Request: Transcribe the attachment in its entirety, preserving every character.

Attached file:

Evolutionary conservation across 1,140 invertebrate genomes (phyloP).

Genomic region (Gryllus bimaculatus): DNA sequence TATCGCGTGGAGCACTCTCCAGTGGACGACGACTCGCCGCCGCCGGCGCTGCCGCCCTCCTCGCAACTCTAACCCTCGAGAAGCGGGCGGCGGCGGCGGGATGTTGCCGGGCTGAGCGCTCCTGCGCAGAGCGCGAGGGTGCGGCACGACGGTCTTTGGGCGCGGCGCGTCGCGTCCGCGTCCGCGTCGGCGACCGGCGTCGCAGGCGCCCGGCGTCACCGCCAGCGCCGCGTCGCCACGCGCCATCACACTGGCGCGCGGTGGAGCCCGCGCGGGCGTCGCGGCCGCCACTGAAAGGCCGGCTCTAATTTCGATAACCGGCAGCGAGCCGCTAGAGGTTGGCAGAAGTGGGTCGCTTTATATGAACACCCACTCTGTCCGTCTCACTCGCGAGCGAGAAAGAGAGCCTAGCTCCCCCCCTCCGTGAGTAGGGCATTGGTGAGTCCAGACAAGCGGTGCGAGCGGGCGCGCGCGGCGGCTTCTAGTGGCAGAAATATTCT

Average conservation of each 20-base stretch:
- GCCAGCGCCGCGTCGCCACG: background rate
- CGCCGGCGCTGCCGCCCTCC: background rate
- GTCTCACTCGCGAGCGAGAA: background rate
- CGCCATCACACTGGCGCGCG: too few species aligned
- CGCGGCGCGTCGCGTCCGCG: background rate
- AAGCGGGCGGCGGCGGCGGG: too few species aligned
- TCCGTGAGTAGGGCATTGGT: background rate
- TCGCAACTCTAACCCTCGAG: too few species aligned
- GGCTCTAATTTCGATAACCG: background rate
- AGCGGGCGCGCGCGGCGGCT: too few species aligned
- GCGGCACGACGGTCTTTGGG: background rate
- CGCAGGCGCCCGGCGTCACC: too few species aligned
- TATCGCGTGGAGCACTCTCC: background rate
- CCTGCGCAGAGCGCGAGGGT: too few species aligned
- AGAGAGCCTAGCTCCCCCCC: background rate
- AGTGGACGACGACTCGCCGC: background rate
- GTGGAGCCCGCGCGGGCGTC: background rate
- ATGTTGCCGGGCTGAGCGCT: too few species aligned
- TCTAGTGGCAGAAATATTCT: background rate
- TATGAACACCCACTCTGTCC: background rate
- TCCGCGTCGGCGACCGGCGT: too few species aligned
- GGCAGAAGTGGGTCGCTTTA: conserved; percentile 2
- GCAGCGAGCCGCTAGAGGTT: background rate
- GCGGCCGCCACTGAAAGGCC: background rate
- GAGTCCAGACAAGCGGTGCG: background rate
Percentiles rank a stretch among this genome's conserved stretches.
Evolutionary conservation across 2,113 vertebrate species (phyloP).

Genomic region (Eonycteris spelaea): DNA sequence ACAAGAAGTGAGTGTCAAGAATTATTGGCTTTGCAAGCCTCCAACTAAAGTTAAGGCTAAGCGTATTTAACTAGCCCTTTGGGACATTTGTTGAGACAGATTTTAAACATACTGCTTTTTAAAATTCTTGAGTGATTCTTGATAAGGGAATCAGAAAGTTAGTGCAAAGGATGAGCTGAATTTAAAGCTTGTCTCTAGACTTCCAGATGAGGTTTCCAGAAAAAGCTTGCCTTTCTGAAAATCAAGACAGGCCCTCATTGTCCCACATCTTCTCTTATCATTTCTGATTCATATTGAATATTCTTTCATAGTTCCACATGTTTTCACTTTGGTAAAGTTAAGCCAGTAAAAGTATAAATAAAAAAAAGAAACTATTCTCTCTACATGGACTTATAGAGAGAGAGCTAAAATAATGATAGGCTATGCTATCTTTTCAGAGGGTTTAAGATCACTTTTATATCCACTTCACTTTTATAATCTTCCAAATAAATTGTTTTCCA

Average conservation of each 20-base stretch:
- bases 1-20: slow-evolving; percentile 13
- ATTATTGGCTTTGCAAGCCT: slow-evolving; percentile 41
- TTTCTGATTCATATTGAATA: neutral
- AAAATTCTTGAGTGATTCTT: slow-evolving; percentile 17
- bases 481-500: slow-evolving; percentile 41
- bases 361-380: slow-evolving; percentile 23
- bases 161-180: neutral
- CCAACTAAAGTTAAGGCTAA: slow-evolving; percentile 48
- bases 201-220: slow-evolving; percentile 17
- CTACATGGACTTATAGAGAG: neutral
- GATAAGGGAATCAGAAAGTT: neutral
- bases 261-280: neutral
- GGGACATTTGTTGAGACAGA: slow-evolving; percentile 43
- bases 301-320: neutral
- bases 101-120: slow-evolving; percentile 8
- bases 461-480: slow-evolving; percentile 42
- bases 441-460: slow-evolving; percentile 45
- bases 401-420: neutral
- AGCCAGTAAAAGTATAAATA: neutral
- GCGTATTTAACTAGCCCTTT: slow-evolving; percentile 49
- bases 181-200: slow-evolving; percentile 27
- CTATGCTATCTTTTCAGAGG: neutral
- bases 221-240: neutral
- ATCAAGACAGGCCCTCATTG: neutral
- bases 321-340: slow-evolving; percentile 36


Evolutionary conservation across 1,140 invertebrate genomes (phyloP).

Genomic region (Gryllus bimaculatus): DNA sequence TATCGCGTGGAGCACTCTCCAGTGGACGACGACTCGCCGCCGCCGGCGCTGCCGCCCTCCTCGCAACTCTAACCCTCGAGAAGCGGGCGGCGGCGGCGGGATGTTGCCGGGCTGAGCGCTCCTGCGCAGAGCGCGAGGGTGCGGCACGACGGTCTTTGGGCGCGGCGCGTCGCGTCCGCGTCCGCGTCGGCGACCGGCGTCGCAGGCGCCCGGCGTCACCGCCAGCGCCGCGTCGCCACGCGCCATCACACTGGCGCGCGGTGGAGCCCGCGCGGGCGTCGCGGCCGCCACTGAAAGGCCGGCTCTAATTTCGATAACCGGCAGCGAGCCGCTAGAGGTTGGCAGAAGTGGGTCGCTTTATATGAACACCCACTCTGTCCGTCTCACTCGCGAGCGAGAAAGAGAGCCTAGCTCCCCCCCTCCGTGAGTAGGGCATTGGTGAGTCCAGACAAGCGGTGCGAGCGGGCGCGCGCGGCGGCTTCTAGTGGCAGAAATATTCT

Average conservation of each 20-base stretch:
- GCCAGCGCCGCGTCGCCACG: background rate
- CGCCGGCGCTGCCGCCCTCC: background rate
- GTCTCACTCGCGAGCGAGAA: background rate
- CGCCATCACACTGGCGCGCG: too few species aligned
- CGCGGCGCGTCGCGTCCGCG: background rate
- AAGCGGGCGGCGGCGGCGGG: too few species aligned
- TCCGTGAGTAGGGCATTGGT: background rate
- TCGCAACTCTAACCCTCGAG: too few species aligned
- GGCTCTAATTTCGATAACCG: background rate
- AGCGGGCGCGCGCGGCGGCT: too few species aligned
- GCGGCACGACGGTCTTTGGG: background rate
- CGCAGGCGCCCGGCGTCACC: too few species aligned
- TATCGCGTGGAGCACTCTCC: background rate
- CCTGCGCAGAGCGCGAGGGT: too few species aligned
- AGAGAGCCTAGCTCCCCCCC: background rate
- AGTGGACGACGACTCGCCGC: background rate
- GTGGAGCCCGCGCGGGCGTC: background rate
- ATGTTGCCGGGCTGAGCGCT: too few species aligned
- TCTAGTGGCAGAAATATTCT: background rate
- TATGAACACCCACTCTGTCC: background rate
- TCCGCGTCGGCGACCGGCGT: too few species aligned
- GGCAGAAGTGGGTCGCTTTA: conserved; percentile 2
- GCAGCGAGCCGCTAGAGGTT: background rate
- GCGGCCGCCACTGAAAGGCC: background rate
- GAGTCCAGACAAGCGGTGCG: background rate
Percentiles rank a stretch among this genome's conserved stretches.
Evolutionary conservation across 2,113 vertebrate species (phyloP).

Genomic region (Eonycteris spelaea): DNA sequence ACAAGAAGTGAGTGTCAAGAATTATTGGCTTTGCAAGCCTCCAACTAAAGTTAAGGCTAAGCGTATTTAACTAGCCCTTTGGGACATTTGTTGAGACAGATTTTAAACATACTGCTTTTTAAAATTCTTGAGTGATTCTTGATAAGGGAATCAGAAAGTTAGTGCAAAGGATGAGCTGAATTTAAAGCTTGTCTCTAGACTTCCAGATGAGGTTTCCAGAAAAAGCTTGCCTTTCTGAAAATCAAGACAGGCCCTCATTGTCCCACATCTTCTCTTATCATTTCTGATTCATATTGAATATTCTTTCATAGTTCCACATGTTTTCACTTTGGTAAAGTTAAGCCAGTAAAAGTATAAATAAAAAAAAGAAACTATTCTCTCTACATGGACTTATAGAGAGAGAGCTAAAATAATGATAGGCTATGCTATCTTTTCAGAGGGTTTAAGATCACTTTTATATCCACTTCACTTTTATAATCTTCCAAATAAATTGTTTTCCA

Average conservation of each 20-base stretch:
- bases 1-20: slow-evolving; percentile 13
- ATTATTGGCTTTGCAAGCCT: slow-evolving; percentile 41
- TTTCTGATTCATATTGAATA: neutral
- AAAATTCTTGAGTGATTCTT: slow-evolving; percentile 17
- bases 481-500: slow-evolving; percentile 41
- bases 361-380: slow-evolving; percentile 23
- bases 161-180: neutral
- CCAACTAAAGTTAAGGCTAA: slow-evolving; percentile 48
- bases 201-220: slow-evolving; percentile 17
- CTACATGGACTTATAGAGAG: neutral
- GATAAGGGAATCAGAAAGTT: neutral
- bases 261-280: neutral
- GGGACATTTGTTGAGACAGA: slow-evolving; percentile 43
- bases 301-320: neutral
- bases 101-120: slow-evolving; percentile 8
- bases 461-480: slow-evolving; percentile 42
- bases 441-460: slow-evolving; percentile 45
- bases 401-420: neutral
- AGCCAGTAAAAGTATAAATA: neutral
- GCGTATTTAACTAGCCCTTT: slow-evolving; percentile 49
- bases 181-200: slow-evolving; percentile 27
- CTATGCTATCTTTTCAGAGG: neutral
- bases 221-240: neutral
- ATCAAGACAGGCCCTCATTG: neutral
- bases 321-340: slow-evolving; percentile 36